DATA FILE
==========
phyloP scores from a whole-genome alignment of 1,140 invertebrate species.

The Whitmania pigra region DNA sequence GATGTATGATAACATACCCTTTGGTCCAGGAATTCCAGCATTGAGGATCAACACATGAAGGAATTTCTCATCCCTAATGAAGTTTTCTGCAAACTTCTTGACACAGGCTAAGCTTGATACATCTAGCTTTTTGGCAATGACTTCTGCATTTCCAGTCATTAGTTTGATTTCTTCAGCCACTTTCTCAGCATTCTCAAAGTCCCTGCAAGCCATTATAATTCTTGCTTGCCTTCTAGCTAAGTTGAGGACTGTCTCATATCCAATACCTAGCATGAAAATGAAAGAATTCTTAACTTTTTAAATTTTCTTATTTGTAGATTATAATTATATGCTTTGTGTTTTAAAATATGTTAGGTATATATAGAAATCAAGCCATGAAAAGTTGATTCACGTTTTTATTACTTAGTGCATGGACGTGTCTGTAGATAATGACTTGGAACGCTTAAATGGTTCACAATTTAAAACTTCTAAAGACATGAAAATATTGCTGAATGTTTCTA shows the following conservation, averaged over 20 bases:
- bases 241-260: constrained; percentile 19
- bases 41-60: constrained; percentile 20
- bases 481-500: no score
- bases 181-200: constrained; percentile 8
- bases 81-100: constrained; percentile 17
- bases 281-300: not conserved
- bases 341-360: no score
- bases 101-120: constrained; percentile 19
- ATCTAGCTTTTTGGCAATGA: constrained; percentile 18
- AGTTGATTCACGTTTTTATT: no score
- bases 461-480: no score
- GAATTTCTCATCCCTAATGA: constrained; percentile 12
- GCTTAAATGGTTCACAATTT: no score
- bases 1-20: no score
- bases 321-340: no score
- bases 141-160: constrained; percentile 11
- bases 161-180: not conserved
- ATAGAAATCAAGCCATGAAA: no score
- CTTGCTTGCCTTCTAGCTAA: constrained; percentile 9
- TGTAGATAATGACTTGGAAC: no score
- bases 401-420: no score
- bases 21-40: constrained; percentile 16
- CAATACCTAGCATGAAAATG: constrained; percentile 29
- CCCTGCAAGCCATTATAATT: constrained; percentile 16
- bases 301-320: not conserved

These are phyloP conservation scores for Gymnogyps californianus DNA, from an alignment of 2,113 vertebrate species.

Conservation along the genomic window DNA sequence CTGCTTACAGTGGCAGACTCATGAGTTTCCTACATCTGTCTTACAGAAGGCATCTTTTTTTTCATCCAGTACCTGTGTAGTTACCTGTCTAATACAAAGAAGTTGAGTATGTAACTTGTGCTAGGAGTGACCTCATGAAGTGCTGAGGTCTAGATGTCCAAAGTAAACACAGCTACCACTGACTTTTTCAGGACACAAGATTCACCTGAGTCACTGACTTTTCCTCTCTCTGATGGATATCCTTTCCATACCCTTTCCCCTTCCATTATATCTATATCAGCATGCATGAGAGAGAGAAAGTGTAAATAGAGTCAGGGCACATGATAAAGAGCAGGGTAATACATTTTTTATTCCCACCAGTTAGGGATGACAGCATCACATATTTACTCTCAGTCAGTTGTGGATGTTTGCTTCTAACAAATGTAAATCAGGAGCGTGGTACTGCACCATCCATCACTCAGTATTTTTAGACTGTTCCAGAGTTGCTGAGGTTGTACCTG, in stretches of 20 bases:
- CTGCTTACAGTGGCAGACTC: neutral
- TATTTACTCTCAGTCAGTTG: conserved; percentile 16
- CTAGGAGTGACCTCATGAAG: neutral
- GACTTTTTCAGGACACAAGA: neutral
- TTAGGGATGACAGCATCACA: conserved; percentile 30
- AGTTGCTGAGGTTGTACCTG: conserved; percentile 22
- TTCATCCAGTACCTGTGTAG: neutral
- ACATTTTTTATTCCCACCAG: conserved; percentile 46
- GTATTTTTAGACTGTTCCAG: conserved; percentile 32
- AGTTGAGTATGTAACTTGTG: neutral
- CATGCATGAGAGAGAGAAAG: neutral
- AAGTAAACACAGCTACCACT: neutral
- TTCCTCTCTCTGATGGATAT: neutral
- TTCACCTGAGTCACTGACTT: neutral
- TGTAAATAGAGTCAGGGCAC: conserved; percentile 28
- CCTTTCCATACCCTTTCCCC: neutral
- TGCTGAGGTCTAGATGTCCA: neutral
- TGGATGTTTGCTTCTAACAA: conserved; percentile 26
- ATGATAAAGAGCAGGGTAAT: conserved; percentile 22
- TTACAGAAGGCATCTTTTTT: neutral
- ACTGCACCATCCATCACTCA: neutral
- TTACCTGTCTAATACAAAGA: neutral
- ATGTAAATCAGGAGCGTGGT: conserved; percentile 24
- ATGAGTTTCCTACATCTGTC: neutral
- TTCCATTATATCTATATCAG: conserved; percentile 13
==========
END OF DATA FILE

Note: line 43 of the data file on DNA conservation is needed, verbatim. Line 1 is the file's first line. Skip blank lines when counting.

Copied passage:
- TTCACCTGAGTCACTGACTT: neutral